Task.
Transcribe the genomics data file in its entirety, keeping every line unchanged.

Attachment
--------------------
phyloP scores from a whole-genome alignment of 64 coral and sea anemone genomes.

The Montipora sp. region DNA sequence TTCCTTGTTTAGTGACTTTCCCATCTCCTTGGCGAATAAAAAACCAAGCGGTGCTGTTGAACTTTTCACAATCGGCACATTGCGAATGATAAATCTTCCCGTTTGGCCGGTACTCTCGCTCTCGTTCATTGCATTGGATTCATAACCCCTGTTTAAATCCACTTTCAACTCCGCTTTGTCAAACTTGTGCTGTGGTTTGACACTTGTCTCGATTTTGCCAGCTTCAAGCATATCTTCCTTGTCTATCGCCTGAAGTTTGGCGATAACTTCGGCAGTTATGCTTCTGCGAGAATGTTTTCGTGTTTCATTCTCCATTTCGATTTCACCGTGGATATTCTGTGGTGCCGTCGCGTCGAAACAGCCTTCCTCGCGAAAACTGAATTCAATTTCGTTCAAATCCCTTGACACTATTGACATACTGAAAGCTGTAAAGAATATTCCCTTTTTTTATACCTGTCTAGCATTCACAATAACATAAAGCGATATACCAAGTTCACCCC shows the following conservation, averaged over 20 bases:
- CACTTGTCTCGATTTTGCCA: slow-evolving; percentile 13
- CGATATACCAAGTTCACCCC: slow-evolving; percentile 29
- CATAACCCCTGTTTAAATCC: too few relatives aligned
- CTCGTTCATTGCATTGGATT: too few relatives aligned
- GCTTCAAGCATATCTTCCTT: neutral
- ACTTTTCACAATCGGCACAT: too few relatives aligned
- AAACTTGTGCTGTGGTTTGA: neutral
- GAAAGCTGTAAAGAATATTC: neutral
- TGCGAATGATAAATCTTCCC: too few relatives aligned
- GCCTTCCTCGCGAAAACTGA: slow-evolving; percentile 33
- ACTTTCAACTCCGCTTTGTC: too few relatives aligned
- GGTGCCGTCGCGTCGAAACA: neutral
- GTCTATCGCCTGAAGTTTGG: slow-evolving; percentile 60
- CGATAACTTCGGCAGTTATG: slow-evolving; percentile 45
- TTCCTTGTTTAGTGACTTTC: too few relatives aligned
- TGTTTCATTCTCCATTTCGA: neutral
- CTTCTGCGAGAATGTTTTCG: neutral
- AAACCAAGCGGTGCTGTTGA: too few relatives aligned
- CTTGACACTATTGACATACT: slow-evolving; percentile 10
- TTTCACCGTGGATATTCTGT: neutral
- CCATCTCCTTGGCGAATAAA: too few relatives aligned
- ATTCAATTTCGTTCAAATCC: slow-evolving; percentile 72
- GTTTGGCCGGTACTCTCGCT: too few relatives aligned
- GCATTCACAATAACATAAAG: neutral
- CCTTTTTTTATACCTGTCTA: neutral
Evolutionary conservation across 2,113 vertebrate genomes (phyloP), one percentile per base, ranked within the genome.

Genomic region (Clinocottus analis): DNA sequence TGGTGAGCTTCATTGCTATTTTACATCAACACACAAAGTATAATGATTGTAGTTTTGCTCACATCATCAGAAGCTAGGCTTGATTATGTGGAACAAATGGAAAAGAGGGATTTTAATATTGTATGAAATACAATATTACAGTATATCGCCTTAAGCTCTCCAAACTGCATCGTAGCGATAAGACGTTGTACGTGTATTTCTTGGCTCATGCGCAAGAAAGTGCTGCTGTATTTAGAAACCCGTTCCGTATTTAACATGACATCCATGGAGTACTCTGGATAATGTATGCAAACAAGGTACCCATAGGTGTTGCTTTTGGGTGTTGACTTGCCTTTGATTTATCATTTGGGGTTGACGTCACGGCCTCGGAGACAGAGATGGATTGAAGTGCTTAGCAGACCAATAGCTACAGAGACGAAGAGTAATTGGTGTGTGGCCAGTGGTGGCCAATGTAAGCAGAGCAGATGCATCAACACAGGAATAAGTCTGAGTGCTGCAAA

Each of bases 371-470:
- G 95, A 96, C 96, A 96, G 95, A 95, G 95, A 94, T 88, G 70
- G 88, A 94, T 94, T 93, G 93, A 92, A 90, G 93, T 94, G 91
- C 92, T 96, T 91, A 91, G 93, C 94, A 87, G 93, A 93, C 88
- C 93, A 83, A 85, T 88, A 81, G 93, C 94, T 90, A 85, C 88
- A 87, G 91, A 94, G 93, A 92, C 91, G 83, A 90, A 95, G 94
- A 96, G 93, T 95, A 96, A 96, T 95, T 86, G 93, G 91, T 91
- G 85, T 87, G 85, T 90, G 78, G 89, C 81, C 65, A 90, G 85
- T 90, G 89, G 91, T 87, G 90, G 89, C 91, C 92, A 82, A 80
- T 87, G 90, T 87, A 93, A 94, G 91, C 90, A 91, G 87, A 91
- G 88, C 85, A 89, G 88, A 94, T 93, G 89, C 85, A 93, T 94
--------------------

phyloP scores from a whole-genome alignment of 64 coral and sea anemone genomes.

The Montipora sp. region DNA sequence TTCCTTGTTTAGTGACTTTCCCATCTCCTTGGCGAATAAAAAACCAAGCGGTGCTGTTGAACTTTTCACAATCGGCACATTGCGAATGATAAATCTTCCCGTTTGGCCGGTACTCTCGCTCTCGTTCATTGCATTGGATTCATAACCCCTGTTTAAATCCACTTTCAACTCCGCTTTGTCAAACTTGTGCTGTGGTTTGACACTTGTCTCGATTTTGCCAGCTTCAAGCATATCTTCCTTGTCTATCGCCTGAAGTTTGGCGATAACTTCGGCAGTTATGCTTCTGCGAGAATGTTTTCGTGTTTCATTCTCCATTTCGATTTCACCGTGGATATTCTGTGGTGCCGTCGCGTCGAAACAGCCTTCCTCGCGAAAACTGAATTCAATTTCGTTCAAATCCCTTGACACTATTGACATACTGAAAGCTGTAAAGAATATTCCCTTTTTTTATACCTGTCTAGCATTCACAATAACATAAAGCGATATACCAAGTTCACCCC shows the following conservation, averaged over 20 bases:
- CACTTGTCTCGATTTTGCCA: slow-evolving; percentile 13
- CGATATACCAAGTTCACCCC: slow-evolving; percentile 29
- CATAACCCCTGTTTAAATCC: too few relatives aligned
- CTCGTTCATTGCATTGGATT: too few relatives aligned
- GCTTCAAGCATATCTTCCTT: neutral
- ACTTTTCACAATCGGCACAT: too few relatives aligned
- AAACTTGTGCTGTGGTTTGA: neutral
- GAAAGCTGTAAAGAATATTC: neutral
- TGCGAATGATAAATCTTCCC: too few relatives aligned
- GCCTTCCTCGCGAAAACTGA: slow-evolving; percentile 33
- ACTTTCAACTCCGCTTTGTC: too few relatives aligned
- GGTGCCGTCGCGTCGAAACA: neutral
- GTCTATCGCCTGAAGTTTGG: slow-evolving; percentile 60
- CGATAACTTCGGCAGTTATG: slow-evolving; percentile 45
- TTCCTTGTTTAGTGACTTTC: too few relatives aligned
- TGTTTCATTCTCCATTTCGA: neutral
- CTTCTGCGAGAATGTTTTCG: neutral
- AAACCAAGCGGTGCTGTTGA: too few relatives aligned
- CTTGACACTATTGACATACT: slow-evolving; percentile 10
- TTTCACCGTGGATATTCTGT: neutral
- CCATCTCCTTGGCGAATAAA: too few relatives aligned
- ATTCAATTTCGTTCAAATCC: slow-evolving; percentile 72
- GTTTGGCCGGTACTCTCGCT: too few relatives aligned
- GCATTCACAATAACATAAAG: neutral
- CCTTTTTTTATACCTGTCTA: neutral
Evolutionary conservation across 2,113 vertebrate genomes (phyloP), one percentile per base, ranked within the genome.

Genomic region (Clinocottus analis): DNA sequence TGGTGAGCTTCATTGCTATTTTACATCAACACACAAAGTATAATGATTGTAGTTTTGCTCACATCATCAGAAGCTAGGCTTGATTATGTGGAACAAATGGAAAAGAGGGATTTTAATATTGTATGAAATACAATATTACAGTATATCGCCTTAAGCTCTCCAAACTGCATCGTAGCGATAAGACGTTGTACGTGTATTTCTTGGCTCATGCGCAAGAAAGTGCTGCTGTATTTAGAAACCCGTTCCGTATTTAACATGACATCCATGGAGTACTCTGGATAATGTATGCAAACAAGGTACCCATAGGTGTTGCTTTTGGGTGTTGACTTGCCTTTGATTTATCATTTGGGGTTGACGTCACGGCCTCGGAGACAGAGATGGATTGAAGTGCTTAGCAGACCAATAGCTACAGAGACGAAGAGTAATTGGTGTGTGGCCAGTGGTGGCCAATGTAAGCAGAGCAGATGCATCAACACAGGAATAAGTCTGAGTGCTGCAAA

Each of bases 371-470:
- G 95, A 96, C 96, A 96, G 95, A 95, G 95, A 94, T 88, G 70
- G 88, A 94, T 94, T 93, G 93, A 92, A 90, G 93, T 94, G 91
- C 92, T 96, T 91, A 91, G 93, C 94, A 87, G 93, A 93, C 88
- C 93, A 83, A 85, T 88, A 81, G 93, C 94, T 90, A 85, C 88
- A 87, G 91, A 94, G 93, A 92, C 91, G 83, A 90, A 95, G 94
- A 96, G 93, T 95, A 96, A 96, T 95, T 86, G 93, G 91, T 91
- G 85, T 87, G 85, T 90, G 78, G 89, C 81, C 65, A 90, G 85
- T 90, G 89, G 91, T 87, G 90, G 89, C 91, C 92, A 82, A 80
- T 87, G 90, T 87, A 93, A 94, G 91, C 90, A 91, G 87, A 91
- G 88, C 85, A 89, G 88, A 94, T 93, G 89, C 85, A 93, T 94